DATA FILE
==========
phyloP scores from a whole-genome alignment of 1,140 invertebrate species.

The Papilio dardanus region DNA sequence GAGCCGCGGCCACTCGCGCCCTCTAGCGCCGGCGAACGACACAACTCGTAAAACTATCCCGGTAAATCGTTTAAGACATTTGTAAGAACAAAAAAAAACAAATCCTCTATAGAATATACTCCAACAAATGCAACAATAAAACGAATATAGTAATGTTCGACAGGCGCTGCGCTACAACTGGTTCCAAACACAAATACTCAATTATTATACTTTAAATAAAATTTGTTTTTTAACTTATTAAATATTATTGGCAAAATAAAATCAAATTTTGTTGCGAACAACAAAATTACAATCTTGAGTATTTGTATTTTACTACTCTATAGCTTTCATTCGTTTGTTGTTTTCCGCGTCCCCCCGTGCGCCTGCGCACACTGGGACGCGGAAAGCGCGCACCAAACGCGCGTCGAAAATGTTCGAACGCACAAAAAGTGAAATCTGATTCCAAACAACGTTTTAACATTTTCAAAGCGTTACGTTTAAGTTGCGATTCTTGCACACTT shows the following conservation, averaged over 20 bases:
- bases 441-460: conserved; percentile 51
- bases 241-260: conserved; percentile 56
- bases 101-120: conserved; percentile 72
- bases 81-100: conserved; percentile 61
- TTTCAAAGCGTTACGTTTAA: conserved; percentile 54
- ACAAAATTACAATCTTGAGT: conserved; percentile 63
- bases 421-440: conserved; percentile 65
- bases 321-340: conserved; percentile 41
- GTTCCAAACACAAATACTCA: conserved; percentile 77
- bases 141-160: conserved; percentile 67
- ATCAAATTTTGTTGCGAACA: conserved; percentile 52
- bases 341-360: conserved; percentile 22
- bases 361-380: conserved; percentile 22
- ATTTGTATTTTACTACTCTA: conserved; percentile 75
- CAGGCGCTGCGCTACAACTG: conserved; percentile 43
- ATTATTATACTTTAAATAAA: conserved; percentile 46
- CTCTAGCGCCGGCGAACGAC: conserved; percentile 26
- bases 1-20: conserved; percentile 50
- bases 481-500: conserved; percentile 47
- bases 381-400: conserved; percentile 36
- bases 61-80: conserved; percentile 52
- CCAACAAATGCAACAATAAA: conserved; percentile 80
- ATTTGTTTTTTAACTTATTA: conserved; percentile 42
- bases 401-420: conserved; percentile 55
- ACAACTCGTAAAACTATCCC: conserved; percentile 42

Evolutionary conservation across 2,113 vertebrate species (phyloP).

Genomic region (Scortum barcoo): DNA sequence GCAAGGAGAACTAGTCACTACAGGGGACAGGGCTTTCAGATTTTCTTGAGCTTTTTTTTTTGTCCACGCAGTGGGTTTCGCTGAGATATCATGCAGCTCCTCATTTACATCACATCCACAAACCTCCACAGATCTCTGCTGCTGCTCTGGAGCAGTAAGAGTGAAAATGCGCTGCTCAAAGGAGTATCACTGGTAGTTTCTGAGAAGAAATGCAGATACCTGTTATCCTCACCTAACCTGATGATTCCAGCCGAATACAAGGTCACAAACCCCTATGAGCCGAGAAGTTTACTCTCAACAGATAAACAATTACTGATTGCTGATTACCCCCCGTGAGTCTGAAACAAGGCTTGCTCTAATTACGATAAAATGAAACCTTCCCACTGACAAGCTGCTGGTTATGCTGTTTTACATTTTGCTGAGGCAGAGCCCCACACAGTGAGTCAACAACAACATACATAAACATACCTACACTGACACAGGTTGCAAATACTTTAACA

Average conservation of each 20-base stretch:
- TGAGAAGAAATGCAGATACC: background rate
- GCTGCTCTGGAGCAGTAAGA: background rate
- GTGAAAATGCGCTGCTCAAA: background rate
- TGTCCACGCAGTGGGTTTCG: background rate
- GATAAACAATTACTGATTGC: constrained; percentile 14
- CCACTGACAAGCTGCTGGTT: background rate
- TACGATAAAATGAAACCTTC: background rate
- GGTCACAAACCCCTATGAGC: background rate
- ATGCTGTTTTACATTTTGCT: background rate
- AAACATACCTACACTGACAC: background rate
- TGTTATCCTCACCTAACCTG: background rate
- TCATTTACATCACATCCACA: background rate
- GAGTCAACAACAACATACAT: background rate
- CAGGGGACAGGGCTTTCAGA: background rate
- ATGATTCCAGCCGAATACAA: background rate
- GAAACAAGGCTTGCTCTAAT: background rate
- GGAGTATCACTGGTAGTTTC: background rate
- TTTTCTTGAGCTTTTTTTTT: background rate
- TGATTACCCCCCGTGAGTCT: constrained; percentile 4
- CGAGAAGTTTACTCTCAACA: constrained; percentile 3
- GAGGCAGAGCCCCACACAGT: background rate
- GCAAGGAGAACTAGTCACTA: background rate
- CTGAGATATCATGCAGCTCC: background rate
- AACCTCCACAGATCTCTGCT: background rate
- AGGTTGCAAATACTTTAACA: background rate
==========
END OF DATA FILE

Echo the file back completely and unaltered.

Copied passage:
phyloP scores from a whole-genome alignment of 1,140 invertebrate species.

The Papilio dardanus region DNA sequence GAGCCGCGGCCACTCGCGCCCTCTAGCGCCGGCGAACGACACAACTCGTAAAACTATCCCGGTAAATCGTTTAAGACATTTGTAAGAACAAAAAAAAACAAATCCTCTATAGAATATACTCCAACAAATGCAACAATAAAACGAATATAGTAATGTTCGACAGGCGCTGCGCTACAACTGGTTCCAAACACAAATACTCAATTATTATACTTTAAATAAAATTTGTTTTTTAACTTATTAAATATTATTGGCAAAATAAAATCAAATTTTGTTGCGAACAACAAAATTACAATCTTGAGTATTTGTATTTTACTACTCTATAGCTTTCATTCGTTTGTTGTTTTCCGCGTCCCCCCGTGCGCCTGCGCACACTGGGACGCGGAAAGCGCGCACCAAACGCGCGTCGAAAATGTTCGAACGCACAAAAAGTGAAATCTGATTCCAAACAACGTTTTAACATTTTCAAAGCGTTACGTTTAAGTTGCGATTCTTGCACACTT shows the following conservation, averaged over 20 bases:
- bases 441-460: conserved; percentile 51
- bases 241-260: conserved; percentile 56
- bases 101-120: conserved; percentile 72
- bases 81-100: conserved; percentile 61
- TTTCAAAGCGTTACGTTTAA: conserved; percentile 54
- ACAAAATTACAATCTTGAGT: conserved; percentile 63
- bases 421-440: conserved; percentile 65
- bases 321-340: conserved; percentile 41
- GTTCCAAACACAAATACTCA: conserved; percentile 77
- bases 141-160: conserved; percentile 67
- ATCAAATTTTGTTGCGAACA: conserved; percentile 52
- bases 341-360: conserved; percentile 22
- bases 361-380: conserved; percentile 22
- ATTTGTATTTTACTACTCTA: conserved; percentile 75
- CAGGCGCTGCGCTACAACTG: conserved; percentile 43
- ATTATTATACTTTAAATAAA: conserved; percentile 46
- CTCTAGCGCCGGCGAACGAC: conserved; percentile 26
- bases 1-20: conserved; percentile 50
- bases 481-500: conserved; percentile 47
- bases 381-400: conserved; percentile 36
- bases 61-80: conserved; percentile 52
- CCAACAAATGCAACAATAAA: conserved; percentile 80
- ATTTGTTTTTTAACTTATTA: conserved; percentile 42
- bases 401-420: conserved; percentile 55
- ACAACTCGTAAAACTATCCC: conserved; percentile 42

Evolutionary conservation across 2,113 vertebrate species (phyloP).

Genomic region (Scortum barcoo): DNA sequence GCAAGGAGAACTAGTCACTACAGGGGACAGGGCTTTCAGATTTTCTTGAGCTTTTTTTTTTGTCCACGCAGTGGGTTTCGCTGAGATATCATGCAGCTCCTCATTTACATCACATCCACAAACCTCCACAGATCTCTGCTGCTGCTCTGGAGCAGTAAGAGTGAAAATGCGCTGCTCAAAGGAGTATCACTGGTAGTTTCTGAGAAGAAATGCAGATACCTGTTATCCTCACCTAACCTGATGATTCCAGCCGAATACAAGGTCACAAACCCCTATGAGCCGAGAAGTTTACTCTCAACAGATAAACAATTACTGATTGCTGATTACCCCCCGTGAGTCTGAAACAAGGCTTGCTCTAATTACGATAAAATGAAACCTTCCCACTGACAAGCTGCTGGTTATGCTGTTTTACATTTTGCTGAGGCAGAGCCCCACACAGTGAGTCAACAACAACATACATAAACATACCTACACTGACACAGGTTGCAAATACTTTAACA

Average conservation of each 20-base stretch:
- TGAGAAGAAATGCAGATACC: background rate
- GCTGCTCTGGAGCAGTAAGA: background rate
- GTGAAAATGCGCTGCTCAAA: background rate
- TGTCCACGCAGTGGGTTTCG: background rate
- GATAAACAATTACTGATTGC: constrained; percentile 14
- CCACTGACAAGCTGCTGGTT: background rate
- TACGATAAAATGAAACCTTC: background rate
- GGTCACAAACCCCTATGAGC: background rate
- ATGCTGTTTTACATTTTGCT: background rate
- AAACATACCTACACTGACAC: background rate
- TGTTATCCTCACCTAACCTG: background rate
- TCATTTACATCACATCCACA: background rate
- GAGTCAACAACAACATACAT: background rate
- CAGGGGACAGGGCTTTCAGA: background rate
- ATGATTCCAGCCGAATACAA: background rate
- GAAACAAGGCTTGCTCTAAT: background rate
- GGAGTATCACTGGTAGTTTC: background rate
- TTTTCTTGAGCTTTTTTTTT: background rate
- TGATTACCCCCCGTGAGTCT: constrained; percentile 4
- CGAGAAGTTTACTCTCAACA: constrained; percentile 3
- GAGGCAGAGCCCCACACAGT: background rate
- GCAAGGAGAACTAGTCACTA: background rate
- CTGAGATATCATGCAGCTCC: background rate
- AACCTCCACAGATCTCTGCT: background rate
- AGGTTGCAAATACTTTAACA: background rate